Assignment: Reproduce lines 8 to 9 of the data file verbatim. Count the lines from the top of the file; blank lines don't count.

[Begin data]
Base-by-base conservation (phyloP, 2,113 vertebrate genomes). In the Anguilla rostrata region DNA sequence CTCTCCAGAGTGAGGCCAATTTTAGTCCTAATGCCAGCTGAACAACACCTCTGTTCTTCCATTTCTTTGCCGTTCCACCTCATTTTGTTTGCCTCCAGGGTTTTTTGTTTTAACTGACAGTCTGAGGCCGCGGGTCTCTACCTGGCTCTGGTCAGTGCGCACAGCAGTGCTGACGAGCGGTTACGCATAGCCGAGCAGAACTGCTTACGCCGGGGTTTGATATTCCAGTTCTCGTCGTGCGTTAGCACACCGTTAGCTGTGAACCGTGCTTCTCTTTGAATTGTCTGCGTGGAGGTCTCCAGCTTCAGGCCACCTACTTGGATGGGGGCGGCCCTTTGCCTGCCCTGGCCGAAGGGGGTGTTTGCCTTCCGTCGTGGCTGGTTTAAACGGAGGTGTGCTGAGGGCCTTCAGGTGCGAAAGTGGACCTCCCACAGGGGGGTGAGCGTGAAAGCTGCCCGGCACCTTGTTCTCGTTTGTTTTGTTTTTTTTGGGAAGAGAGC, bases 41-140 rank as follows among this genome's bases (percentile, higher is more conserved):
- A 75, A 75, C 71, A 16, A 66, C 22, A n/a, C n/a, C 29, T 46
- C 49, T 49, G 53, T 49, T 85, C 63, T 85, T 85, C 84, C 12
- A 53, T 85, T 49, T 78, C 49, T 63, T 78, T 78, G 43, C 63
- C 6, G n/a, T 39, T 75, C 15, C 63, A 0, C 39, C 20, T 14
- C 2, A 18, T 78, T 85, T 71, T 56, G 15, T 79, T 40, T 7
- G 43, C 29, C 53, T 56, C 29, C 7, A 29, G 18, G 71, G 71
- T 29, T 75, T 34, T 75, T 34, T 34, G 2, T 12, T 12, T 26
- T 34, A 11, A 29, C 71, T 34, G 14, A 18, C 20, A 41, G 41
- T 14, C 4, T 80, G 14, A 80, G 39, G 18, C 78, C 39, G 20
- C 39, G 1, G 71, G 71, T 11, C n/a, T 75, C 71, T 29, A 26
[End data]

- T 29, T 75, T 34, T 75, T 34, T 34, G 2, T 12, T 12, T 26
- T 34, A 11, A 29, C 71, T 34, G 14, A 18, C 20, A 41, G 41